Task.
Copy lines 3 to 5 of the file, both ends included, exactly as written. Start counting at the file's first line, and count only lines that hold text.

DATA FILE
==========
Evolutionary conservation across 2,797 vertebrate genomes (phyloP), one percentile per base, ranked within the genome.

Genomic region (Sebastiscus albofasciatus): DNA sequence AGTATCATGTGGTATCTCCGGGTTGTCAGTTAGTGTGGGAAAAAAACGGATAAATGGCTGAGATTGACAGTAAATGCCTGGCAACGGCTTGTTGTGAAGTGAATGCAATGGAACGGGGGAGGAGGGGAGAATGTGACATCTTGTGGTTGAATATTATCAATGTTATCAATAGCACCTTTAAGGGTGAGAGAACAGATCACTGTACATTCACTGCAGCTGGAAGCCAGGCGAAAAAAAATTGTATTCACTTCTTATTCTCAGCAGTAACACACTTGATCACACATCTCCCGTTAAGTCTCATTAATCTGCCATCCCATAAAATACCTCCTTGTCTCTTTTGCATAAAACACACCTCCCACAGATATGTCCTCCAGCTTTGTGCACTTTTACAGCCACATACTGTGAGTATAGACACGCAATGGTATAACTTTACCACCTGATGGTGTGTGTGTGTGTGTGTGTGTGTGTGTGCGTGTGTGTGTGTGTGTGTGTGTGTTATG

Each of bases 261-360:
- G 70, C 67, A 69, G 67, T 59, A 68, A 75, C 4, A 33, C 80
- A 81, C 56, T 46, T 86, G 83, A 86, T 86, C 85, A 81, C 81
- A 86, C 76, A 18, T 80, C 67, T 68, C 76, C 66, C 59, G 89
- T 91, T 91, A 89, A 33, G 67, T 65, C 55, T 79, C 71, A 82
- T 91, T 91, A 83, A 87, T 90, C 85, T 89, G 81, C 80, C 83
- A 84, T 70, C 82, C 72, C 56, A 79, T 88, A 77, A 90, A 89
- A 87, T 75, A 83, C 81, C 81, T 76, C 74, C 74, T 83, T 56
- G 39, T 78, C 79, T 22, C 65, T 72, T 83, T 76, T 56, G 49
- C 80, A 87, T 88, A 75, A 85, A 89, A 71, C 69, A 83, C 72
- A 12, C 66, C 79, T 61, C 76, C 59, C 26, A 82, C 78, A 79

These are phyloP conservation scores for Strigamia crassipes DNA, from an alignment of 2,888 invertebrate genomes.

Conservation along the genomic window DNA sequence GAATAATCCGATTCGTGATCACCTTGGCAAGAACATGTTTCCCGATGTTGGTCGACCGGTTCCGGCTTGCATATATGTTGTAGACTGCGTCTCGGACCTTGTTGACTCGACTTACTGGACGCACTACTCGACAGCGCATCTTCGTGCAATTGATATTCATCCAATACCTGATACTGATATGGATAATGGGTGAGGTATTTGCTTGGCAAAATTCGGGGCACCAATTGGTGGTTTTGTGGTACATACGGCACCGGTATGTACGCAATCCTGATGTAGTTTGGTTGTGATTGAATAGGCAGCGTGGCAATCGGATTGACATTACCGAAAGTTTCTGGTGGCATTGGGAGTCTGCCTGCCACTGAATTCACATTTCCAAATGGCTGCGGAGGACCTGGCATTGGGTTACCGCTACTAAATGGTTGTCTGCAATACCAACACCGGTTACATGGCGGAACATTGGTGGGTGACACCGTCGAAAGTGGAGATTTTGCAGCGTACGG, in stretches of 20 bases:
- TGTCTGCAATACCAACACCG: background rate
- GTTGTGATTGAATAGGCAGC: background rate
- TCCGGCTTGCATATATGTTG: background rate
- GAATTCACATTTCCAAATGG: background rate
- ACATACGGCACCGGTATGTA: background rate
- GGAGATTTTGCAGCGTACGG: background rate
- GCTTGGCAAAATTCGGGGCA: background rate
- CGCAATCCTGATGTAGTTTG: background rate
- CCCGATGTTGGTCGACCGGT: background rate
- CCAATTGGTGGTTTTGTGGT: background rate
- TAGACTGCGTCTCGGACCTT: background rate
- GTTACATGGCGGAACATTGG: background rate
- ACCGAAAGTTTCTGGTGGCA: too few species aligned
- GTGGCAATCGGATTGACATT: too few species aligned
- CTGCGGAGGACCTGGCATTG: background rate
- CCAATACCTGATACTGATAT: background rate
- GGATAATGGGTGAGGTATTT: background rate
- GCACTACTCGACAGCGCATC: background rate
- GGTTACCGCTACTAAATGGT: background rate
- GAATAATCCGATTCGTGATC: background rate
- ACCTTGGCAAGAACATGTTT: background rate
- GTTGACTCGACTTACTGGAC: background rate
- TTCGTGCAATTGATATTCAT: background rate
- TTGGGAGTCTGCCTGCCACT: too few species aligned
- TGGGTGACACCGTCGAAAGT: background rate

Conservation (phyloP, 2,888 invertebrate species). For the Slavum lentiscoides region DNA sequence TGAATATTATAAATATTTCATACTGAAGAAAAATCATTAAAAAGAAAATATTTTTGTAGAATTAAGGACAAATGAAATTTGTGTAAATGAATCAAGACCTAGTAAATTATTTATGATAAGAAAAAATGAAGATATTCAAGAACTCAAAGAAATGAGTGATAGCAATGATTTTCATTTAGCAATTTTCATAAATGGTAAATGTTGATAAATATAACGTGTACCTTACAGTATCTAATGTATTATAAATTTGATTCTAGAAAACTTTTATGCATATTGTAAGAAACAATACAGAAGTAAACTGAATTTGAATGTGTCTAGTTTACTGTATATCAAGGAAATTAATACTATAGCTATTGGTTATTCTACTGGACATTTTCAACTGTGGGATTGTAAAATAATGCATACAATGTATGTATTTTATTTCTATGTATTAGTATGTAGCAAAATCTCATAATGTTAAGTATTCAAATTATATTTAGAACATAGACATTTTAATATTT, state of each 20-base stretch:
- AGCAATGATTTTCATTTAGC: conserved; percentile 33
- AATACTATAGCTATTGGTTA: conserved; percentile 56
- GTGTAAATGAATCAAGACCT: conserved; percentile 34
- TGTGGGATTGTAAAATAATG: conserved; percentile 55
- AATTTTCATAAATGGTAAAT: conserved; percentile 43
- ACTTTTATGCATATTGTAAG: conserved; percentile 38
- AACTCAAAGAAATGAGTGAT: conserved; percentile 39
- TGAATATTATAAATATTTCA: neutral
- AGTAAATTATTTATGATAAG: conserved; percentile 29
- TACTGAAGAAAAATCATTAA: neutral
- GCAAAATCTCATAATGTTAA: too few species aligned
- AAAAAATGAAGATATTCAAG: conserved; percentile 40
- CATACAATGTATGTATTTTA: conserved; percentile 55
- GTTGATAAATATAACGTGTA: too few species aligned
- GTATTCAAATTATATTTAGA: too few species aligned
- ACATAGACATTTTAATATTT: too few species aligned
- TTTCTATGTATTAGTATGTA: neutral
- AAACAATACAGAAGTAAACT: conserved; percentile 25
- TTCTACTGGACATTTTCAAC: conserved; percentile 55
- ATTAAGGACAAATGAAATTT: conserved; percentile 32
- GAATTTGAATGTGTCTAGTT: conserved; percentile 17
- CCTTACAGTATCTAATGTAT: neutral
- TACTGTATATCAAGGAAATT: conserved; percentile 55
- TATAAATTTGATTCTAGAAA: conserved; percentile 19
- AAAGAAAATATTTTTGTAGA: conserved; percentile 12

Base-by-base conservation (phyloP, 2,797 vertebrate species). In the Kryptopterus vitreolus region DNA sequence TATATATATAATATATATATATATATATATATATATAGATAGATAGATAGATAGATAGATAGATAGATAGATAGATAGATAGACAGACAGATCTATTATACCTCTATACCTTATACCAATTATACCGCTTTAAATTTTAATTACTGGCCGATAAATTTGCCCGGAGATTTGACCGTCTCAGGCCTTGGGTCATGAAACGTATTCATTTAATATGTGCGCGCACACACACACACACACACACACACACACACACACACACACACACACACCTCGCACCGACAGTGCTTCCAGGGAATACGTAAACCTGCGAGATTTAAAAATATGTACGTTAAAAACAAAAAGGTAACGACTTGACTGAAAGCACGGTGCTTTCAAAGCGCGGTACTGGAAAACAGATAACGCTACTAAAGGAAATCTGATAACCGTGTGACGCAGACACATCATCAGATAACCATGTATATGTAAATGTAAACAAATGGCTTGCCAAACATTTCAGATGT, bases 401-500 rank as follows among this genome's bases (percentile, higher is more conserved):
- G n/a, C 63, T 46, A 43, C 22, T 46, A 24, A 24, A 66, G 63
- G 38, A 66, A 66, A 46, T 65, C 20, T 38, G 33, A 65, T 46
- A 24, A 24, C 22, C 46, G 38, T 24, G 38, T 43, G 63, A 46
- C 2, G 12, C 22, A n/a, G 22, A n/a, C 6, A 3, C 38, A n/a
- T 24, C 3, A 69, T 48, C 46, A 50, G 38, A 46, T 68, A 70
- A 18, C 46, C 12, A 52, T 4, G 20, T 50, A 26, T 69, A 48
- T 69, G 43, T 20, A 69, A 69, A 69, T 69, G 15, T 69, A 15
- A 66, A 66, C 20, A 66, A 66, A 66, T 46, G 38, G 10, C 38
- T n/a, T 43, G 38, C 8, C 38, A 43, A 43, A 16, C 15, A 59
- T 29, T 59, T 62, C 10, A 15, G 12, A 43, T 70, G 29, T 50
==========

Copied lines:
Each of bases 261-360:
- G 70, C 67, A 69, G 67, T 59, A 68, A 75, C 4, A 33, C 80
- A 81, C 56, T 46, T 86, G 83, A 86, T 86, C 85, A 81, C 81